Study: Friedrich Nietzsche Most Likely To Be A Gentoo User
What operating system would famous German philosopher, Friedrich Nietzsche, use if he was alive today? That’s a question that a study has tried to answer, according to latest reports.
According to the study, that is apparently “not at all a waste of tax payer money”, Friedrich Nietzsche would most likely use the Gentoo operating system.
Professor Nile List explains: “We all know Nietzsche would not be one to run with the ‘herd’, and therefore would absolutely not be an Apple user. That we can be sure of. By the same token, Microsoft Windows is extremely widespread and powerful, and while we think Nietzsche may perhaps have a begrudging respect for all that Microsoft has achieved, the OS itself tends to make many assumptions. Assumptions on how you want to use the system, when you update, and what constitutes a good and bad program, according to the ubiquitous Windows Store.”
“Gentoo Linux, on the other hand,” he continued. “Assumes nothing of the kind. Other than that you like to do things your way, when you want to, even if it leaves you almost ripping your hair out in sheer despair and everyone thinking you’re kind of weird. But this leads us to one of the core tenants of Nietzsche’s philosophy. For example, one of his quotes goes as such: ‘He who climbs upon the highest mountains laughs at all tragedies, real or imaginary’. We can see Nietzsche was all about self-overcoming and victory over the struggles in life. We can also see he really likes to talk about mountains. Anyway, this all led to Gentoo in the study, for us.”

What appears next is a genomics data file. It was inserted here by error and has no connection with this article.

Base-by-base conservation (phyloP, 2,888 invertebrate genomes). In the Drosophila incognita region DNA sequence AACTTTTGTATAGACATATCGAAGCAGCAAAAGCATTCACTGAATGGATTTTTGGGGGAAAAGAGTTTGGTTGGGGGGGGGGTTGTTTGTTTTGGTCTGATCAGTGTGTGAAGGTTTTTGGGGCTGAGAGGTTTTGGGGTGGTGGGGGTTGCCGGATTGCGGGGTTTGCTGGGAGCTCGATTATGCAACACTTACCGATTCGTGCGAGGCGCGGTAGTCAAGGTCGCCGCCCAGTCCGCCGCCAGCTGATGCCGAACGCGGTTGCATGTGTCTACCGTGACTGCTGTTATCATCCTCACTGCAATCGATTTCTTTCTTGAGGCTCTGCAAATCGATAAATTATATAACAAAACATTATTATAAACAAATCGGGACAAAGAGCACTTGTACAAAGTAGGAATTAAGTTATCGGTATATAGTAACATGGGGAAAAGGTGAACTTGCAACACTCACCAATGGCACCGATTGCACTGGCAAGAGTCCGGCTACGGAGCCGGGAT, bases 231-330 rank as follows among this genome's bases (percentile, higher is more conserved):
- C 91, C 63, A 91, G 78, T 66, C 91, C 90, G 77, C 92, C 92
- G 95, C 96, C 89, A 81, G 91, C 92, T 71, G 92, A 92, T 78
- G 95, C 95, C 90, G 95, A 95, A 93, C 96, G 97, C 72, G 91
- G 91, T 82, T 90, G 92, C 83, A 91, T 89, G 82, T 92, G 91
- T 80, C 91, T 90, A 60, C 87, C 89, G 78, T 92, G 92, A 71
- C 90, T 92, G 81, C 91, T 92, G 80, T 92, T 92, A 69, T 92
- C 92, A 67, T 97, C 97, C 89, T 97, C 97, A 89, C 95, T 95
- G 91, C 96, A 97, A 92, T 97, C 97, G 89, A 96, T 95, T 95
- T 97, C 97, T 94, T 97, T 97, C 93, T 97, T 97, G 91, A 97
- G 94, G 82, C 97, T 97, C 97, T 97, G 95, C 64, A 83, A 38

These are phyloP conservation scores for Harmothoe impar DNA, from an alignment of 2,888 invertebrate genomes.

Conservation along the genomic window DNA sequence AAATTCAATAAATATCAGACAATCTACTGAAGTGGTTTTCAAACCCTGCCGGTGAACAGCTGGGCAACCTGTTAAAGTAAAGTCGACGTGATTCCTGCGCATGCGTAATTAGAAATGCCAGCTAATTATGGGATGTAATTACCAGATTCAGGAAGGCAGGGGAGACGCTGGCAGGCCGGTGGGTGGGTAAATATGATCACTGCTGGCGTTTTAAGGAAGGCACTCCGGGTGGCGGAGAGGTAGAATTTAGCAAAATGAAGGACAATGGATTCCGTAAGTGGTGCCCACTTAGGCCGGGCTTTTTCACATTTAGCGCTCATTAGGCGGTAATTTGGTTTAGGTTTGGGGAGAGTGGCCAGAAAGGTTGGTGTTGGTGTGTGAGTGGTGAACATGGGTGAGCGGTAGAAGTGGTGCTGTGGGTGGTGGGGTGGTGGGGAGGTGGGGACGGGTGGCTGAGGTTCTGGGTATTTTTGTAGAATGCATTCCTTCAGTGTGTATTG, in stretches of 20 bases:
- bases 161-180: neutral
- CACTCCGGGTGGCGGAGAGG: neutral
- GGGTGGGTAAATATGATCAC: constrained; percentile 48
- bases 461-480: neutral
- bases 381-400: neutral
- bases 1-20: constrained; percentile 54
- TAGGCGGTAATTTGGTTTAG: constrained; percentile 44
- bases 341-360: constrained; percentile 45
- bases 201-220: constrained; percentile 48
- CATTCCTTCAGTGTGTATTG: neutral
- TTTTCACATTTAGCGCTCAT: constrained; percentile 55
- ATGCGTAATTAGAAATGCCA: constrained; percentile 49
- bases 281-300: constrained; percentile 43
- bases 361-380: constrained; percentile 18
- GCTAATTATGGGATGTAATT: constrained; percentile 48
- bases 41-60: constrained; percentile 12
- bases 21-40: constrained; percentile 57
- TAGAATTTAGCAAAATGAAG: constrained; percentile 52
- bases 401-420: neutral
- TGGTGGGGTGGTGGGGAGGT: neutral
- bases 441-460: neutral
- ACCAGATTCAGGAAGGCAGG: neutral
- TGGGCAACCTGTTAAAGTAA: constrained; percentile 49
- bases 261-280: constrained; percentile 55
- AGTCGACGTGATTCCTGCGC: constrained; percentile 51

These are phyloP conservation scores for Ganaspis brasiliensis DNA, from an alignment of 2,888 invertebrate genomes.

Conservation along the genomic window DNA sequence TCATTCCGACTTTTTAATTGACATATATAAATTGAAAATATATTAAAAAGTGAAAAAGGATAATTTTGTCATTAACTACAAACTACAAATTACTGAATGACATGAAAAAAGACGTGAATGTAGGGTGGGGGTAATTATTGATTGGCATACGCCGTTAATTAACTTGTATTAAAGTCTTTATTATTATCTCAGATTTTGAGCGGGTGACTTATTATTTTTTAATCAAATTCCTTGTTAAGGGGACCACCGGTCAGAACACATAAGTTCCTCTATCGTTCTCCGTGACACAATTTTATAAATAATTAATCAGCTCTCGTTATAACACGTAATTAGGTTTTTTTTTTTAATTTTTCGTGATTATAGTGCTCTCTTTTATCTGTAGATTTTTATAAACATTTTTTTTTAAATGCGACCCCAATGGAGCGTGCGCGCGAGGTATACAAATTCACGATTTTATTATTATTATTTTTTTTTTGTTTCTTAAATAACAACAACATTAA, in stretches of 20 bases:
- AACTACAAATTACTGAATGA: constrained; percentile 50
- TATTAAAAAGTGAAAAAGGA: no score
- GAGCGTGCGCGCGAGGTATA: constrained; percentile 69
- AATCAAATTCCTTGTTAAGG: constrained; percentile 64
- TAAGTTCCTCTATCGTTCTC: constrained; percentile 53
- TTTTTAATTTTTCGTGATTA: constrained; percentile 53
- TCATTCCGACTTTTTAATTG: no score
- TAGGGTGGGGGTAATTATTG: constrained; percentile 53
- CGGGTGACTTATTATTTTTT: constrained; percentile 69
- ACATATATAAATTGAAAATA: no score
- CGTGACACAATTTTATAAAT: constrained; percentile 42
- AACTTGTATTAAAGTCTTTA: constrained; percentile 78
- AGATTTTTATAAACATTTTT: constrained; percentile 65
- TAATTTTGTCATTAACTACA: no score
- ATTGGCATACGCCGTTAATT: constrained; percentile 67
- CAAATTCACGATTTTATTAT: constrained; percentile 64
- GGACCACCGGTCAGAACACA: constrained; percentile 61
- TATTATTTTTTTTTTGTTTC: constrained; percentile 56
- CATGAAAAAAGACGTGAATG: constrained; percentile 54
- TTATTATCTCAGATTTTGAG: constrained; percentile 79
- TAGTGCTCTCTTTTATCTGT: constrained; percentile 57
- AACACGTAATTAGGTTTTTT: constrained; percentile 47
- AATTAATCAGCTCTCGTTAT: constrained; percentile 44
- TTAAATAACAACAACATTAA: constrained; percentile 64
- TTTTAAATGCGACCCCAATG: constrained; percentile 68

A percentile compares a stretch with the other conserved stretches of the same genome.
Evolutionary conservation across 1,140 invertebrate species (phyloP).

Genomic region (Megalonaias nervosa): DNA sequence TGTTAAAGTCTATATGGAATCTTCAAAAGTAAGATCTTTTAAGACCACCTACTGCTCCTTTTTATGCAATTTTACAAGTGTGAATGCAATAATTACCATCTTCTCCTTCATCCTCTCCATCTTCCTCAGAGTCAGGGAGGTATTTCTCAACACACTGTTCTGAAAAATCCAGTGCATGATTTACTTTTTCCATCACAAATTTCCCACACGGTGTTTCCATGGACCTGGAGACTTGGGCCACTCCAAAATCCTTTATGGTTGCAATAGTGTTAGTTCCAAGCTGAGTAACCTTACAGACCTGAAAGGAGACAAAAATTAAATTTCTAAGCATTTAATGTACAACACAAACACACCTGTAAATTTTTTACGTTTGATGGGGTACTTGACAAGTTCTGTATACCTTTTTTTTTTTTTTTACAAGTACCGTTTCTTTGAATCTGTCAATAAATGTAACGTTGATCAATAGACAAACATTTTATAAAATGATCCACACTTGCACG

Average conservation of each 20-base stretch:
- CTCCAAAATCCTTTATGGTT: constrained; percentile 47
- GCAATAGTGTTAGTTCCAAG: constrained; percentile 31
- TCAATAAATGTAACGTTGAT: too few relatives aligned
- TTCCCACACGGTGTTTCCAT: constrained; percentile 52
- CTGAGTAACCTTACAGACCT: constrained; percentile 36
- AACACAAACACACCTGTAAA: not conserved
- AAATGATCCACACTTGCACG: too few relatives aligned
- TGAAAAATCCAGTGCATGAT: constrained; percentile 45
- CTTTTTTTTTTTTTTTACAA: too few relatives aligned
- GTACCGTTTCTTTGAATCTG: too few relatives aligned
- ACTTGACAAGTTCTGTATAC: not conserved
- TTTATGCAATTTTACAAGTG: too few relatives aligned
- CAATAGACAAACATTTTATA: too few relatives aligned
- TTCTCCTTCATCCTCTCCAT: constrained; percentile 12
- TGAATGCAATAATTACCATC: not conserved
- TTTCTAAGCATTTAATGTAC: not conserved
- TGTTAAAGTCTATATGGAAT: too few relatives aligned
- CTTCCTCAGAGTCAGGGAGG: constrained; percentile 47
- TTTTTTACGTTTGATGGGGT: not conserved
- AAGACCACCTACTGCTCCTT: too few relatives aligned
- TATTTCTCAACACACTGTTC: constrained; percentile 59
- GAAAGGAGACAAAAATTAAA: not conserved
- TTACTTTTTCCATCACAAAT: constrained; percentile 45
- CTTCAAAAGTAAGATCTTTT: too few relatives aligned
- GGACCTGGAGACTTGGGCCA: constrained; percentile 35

Professor List also explained that the Linux From Scratch (LFS) project had been a close runner-up for the researchers, but said that “not even Nietzsche in his late crazed years in the asylum would have considered using LFS as a full time OS”.
As for what social network the German philosopher would have used? Professor List believes the study may have indirectly led the researchers to an answer there, too.
“We believe GNU Social would be a logical fit,” he added. “After all, Nietzsche was all about solitude and being totally alone in one’s thoughts a lot of the time in the distant wilderness, so what better match than a social network that almost no one knows exists?”